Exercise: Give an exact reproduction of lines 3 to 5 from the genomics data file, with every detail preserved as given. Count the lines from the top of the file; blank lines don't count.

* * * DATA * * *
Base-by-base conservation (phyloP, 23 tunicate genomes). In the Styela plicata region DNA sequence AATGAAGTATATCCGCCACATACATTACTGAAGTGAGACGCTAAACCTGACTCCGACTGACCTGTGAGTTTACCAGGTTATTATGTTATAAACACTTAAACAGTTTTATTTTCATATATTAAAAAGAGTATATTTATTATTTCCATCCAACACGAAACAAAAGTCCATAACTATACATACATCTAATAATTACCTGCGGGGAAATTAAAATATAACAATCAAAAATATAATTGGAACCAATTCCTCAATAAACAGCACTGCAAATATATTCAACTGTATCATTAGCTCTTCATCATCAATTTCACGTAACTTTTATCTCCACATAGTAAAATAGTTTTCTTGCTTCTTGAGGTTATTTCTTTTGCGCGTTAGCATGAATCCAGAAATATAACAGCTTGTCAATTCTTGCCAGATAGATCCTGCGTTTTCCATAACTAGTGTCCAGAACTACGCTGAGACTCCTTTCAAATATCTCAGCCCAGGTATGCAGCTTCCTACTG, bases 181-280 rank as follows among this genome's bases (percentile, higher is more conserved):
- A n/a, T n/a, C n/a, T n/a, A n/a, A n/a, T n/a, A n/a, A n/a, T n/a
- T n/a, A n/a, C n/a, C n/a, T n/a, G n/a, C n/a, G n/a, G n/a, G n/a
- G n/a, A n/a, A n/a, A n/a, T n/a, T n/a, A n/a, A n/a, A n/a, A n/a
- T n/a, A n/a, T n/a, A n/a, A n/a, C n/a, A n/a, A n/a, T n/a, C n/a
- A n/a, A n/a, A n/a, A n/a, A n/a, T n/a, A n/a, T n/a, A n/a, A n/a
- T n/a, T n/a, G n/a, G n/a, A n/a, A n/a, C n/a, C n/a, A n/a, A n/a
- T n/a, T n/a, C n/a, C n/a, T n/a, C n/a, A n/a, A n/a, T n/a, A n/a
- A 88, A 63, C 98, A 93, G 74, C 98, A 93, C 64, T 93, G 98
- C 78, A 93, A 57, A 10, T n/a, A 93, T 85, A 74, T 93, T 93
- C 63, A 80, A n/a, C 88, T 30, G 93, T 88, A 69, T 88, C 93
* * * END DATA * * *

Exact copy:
- T n/a, A n/a, C n/a, C n/a, T n/a, G n/a, C n/a, G n/a, G n/a, G n/a
- G n/a, A n/a, A n/a, A n/a, T n/a, T n/a, A n/a, A n/a, A n/a, A n/a
- T n/a, A n/a, T n/a, A n/a, A n/a, C n/a, A n/a, A n/a, T n/a, C n/a